A old piece of rectangular wood.
Crudely carved letters, with some out of order and one missing altogether.
Perhaps a child’s attempt at a class project. If so, it would get a C, or worse, in carpentry class, an F in English.
What do you see?
I see a single mom with two small children. The oldest (that’s me) is five, the youngest is one.
It is around 1972. She is recently divorced, little money, living hand to mouth. It is a lonely feeling, rocking your two children in a tiny house, frightened of what the future holds…vulnerable.
There is an old man next door, Mr. Pounders. I never knew his first name. I only remember him coming by from time to time, bearing food…and quarters. He would open my hand with his rough and gnarled fingers. Then he reached into his pocket and gave me quarters – a whole handful! – and tell my mother to let me get whatever I wanted. Unbounded joy for a five year old with a convenience store down the street stocked with every imaginable (at least to my imagination) candy.
He would let go of my hand and I would turn quickly to go take my treasures to my room. My mother would clear her throat.
“What do you say?”
I sheepishly turn.
“Thank you, Mr. Pounders.”
One day he came in his truck. He had built a toy chest. I know now it was rather crude, but sturdy.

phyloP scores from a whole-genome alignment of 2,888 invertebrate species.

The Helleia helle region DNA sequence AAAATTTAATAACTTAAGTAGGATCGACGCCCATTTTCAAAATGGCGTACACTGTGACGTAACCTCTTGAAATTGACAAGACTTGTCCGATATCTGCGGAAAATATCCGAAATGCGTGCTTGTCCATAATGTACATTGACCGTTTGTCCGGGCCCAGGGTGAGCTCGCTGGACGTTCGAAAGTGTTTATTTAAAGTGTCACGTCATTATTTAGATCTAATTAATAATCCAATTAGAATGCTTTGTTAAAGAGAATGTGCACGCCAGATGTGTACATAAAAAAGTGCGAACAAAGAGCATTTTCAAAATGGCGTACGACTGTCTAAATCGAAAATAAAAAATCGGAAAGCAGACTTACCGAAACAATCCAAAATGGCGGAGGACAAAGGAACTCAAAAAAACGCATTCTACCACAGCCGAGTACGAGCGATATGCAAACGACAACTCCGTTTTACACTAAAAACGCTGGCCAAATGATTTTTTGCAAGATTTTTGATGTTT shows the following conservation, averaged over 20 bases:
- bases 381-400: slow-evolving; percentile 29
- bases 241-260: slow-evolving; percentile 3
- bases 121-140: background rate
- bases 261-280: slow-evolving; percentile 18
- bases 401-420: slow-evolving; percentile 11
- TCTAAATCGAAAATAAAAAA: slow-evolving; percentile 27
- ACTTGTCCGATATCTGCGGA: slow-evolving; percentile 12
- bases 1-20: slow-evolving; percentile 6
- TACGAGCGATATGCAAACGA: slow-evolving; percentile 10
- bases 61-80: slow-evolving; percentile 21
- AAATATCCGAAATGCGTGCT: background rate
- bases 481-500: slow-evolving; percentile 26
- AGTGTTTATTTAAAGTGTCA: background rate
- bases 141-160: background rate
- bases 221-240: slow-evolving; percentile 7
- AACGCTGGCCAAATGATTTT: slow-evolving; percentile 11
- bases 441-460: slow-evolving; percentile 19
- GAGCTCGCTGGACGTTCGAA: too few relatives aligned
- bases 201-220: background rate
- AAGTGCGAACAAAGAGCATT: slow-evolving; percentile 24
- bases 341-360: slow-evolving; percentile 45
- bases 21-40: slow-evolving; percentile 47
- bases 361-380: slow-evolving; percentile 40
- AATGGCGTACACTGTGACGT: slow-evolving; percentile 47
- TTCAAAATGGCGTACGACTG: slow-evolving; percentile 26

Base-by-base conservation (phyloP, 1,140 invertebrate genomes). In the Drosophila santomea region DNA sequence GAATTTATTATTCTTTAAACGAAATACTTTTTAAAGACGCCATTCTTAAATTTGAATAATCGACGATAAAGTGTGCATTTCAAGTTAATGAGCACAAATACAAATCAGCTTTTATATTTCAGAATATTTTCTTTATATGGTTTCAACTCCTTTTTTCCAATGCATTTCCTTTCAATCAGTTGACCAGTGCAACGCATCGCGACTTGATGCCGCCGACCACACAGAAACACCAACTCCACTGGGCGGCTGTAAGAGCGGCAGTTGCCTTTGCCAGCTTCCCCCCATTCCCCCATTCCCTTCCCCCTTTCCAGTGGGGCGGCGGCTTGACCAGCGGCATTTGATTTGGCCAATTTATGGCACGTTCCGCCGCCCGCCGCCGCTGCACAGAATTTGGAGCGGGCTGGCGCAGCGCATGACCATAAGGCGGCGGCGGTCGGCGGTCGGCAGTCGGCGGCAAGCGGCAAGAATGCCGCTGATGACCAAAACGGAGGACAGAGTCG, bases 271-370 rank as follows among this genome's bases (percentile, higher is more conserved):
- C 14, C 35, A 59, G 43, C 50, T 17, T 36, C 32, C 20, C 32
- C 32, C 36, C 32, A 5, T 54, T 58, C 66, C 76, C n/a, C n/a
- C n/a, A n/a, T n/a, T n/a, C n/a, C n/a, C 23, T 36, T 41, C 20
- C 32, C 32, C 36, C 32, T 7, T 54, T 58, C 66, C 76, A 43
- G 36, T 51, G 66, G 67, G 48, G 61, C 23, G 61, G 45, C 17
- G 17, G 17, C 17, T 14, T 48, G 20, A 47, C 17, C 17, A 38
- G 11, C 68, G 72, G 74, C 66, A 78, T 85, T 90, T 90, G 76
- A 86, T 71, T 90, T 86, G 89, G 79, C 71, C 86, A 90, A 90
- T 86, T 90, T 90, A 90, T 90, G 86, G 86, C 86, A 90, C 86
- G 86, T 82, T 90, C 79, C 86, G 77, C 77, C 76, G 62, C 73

Another time he knocked on the door. Mom swung it open, and he was holding a rocking chair, just my size.
I rocked most of that day, with a fresh batch of quarters in my hand.
And then, on a cold day, Mom came into my little room, holding up another gift. “Look what Mr. Pounders made for you.”
A priceless work of art, the only art that matters – an expression of love. Its imperfections shine with the transforming light of generosity, of grace.
Mom said, “The next time you see Mr. Pounders, you know what to say.”
Yes. Yes I do.
No act of love is ever wasted. Every expression of love is beautiful, regardless of imperfections.
When a semi-literate retiree who piddles in carpentry showers a young, scared single mother and her two vulnerable children with his best gifts, made with care by his own hands, you know what to say.
I suspect we are all of us surrounded daily by such grace, like quarters in our outstretched palms, like carved signs of love, sent from One who is love. And I suspect we all of us trudge or fly through our days noting imperfections in ourselves, in others, in the world…and miss the gift.
Elizabeth Barrett Browning wrote:
Earth’s crammed with heaven,
And every common bush afire with God.
But only those who see take off their shoes;
The rest sit around and pluck blackberries.
The question is always the same:
What do you see?
And when you have seen, truly and deeply…What do you say?
Thank you. Thank you. Thank you.
“the rest sit around and pluck blackberries.” Yes, sadly, yes. Well said, Chris. A compelling tale.
Thank you, Paul. I am looking forward to seeing you in June.